The easiest way to prioritise options in a group is dot voting. This allows everyone to have their say and it also gets the team up and moving about a bit. By everyone voting, it creates a shared responsibility for the research decisions. 

(You will need to have a discussion about this and possibly moderate, as you want to try to ensure that the scope and plan is coherent and would make sense in a user setting – you might not be able to answer the top 4 questions in one research session if they are on very disparate topics for example)

Sample Agenda for a User Research Planning Meeting (60-90 minutes)

  1. What questions have we already answered from research? (KNOWN) – aka what do we have evidence for already?
  1. What questions do we need to answer for the next round of research? (UNKNOWN) – aka what do we want to find out?
  1. Group similar themes – move anything out of scope
  1. Prioritise questions via dot voting (3 or 4 dots per person)
  1. Review top responses, agree on coherence and consistency. Top voted responses go forward into the research plan

Write the Plan

Once you have your questions that are in scope for the next phase of research, you can put together a more concrete plan, which includes your hypotheses. I really like this example team-framework plan which can be filled in as a team and helps to solidify the discussions into a document that you can refer back to.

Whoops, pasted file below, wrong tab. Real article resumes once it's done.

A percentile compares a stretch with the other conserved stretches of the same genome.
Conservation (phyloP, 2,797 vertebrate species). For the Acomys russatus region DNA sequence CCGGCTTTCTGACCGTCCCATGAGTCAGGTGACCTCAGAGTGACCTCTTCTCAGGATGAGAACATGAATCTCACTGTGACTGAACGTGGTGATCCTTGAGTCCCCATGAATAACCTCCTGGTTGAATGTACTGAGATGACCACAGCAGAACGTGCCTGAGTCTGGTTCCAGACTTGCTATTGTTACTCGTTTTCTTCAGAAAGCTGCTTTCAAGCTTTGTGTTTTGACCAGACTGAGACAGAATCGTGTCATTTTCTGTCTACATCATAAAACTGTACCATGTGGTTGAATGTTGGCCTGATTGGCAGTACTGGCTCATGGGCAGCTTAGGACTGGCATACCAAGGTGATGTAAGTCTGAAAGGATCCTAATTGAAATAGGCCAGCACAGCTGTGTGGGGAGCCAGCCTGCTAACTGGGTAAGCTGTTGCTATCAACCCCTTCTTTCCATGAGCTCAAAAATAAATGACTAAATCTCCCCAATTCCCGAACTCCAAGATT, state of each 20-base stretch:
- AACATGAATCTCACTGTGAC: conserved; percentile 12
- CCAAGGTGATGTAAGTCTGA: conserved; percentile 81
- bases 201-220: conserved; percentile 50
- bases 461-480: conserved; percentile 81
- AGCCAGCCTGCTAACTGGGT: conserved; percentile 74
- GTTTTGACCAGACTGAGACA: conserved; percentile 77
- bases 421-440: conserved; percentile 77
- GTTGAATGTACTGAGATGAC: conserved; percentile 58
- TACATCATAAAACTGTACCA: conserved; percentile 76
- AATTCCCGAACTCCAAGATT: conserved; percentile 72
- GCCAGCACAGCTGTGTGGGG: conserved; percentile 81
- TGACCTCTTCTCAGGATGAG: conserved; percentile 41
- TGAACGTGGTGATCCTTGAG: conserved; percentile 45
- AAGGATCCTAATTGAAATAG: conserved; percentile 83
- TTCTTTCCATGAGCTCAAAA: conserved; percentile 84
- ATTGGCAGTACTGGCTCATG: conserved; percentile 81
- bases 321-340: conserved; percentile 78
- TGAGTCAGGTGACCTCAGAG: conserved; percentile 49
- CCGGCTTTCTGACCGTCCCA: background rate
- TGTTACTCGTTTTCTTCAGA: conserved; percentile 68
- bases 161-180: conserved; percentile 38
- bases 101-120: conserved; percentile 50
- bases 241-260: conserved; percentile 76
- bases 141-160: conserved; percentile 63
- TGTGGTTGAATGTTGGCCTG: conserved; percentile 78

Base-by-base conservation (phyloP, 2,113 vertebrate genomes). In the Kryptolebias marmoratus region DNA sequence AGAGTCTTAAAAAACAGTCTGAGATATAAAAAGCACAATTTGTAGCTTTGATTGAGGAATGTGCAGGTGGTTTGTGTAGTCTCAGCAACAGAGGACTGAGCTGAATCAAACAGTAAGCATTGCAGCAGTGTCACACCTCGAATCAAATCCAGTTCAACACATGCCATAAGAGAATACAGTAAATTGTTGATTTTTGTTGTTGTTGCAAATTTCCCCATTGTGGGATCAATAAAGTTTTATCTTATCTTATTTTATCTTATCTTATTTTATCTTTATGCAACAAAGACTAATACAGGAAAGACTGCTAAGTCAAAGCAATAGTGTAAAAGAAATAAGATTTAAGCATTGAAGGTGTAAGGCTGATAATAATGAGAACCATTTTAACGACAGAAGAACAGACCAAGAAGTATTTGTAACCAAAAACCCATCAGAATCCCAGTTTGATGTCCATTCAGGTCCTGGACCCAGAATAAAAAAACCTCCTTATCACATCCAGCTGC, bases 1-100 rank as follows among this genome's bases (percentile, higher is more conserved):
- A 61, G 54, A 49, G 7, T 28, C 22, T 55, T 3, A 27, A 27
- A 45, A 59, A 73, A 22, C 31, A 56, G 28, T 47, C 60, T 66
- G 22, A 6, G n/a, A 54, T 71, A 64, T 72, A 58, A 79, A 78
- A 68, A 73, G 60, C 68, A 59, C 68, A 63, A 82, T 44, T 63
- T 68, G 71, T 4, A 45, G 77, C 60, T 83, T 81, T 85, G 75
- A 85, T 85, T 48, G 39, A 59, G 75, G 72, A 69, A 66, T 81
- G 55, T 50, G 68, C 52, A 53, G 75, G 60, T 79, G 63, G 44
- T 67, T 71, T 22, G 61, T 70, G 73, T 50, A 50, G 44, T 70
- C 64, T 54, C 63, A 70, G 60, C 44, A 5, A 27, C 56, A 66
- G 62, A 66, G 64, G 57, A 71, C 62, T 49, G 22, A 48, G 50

For more information on planning user research:




Why internal users matter too

“We don’t need to do user research, because this will be mandatory for staff to use. They won’t have a choice, it’s a business decision”

“We don’t need to speak to our users, they’re staff, just like us. We know what they need”

“We don’t need to do user research, it’s only for people working in the organisation. The public won’t be affected”

Image result for user research cartoon

The sentiment behind these statements might sound familiar – ‘internal users don’t matter as much as external users’. External or public users can number hundreds, thousands, perhaps even millions. There is sometimes the assumption that external users are where all the glory is – the success stories, the media coverage, the customer feedback. Internal users are simply by-products, casualties of your digital transformation and product design. But this would be a mistake for a number of reasons.

Internal Users are predominantly people employed by the business – managers, administrators, customer service operators, call centre workers, operations staff, finance departments, HR and a myriad of other functional roles. They are interacting with various digital touch points along the way and are part of the wider end-to-end user journey, both online and offline. They are still intrinsic to the end user/customer’s experience, even if they have no face to face contact. If you provide them with a digital solution or a piece of software that makes their job more difficult, less efficient or less effective – the chain reaction will eventually result in a poorer experience for the end consumer, even if they aren’t always aware. This could be in various forms:

  • Unable to have their query dealt with
  • Longer processing/waiting times
  • Errors in their personal details
  • Lack of accurate information or support
  • Having to repeat themselves to multiple people
  • Loss of trust in a business or organisation
  • Not receiving or paying the correct amount of money
  • Not receiving phone calls, letters or texts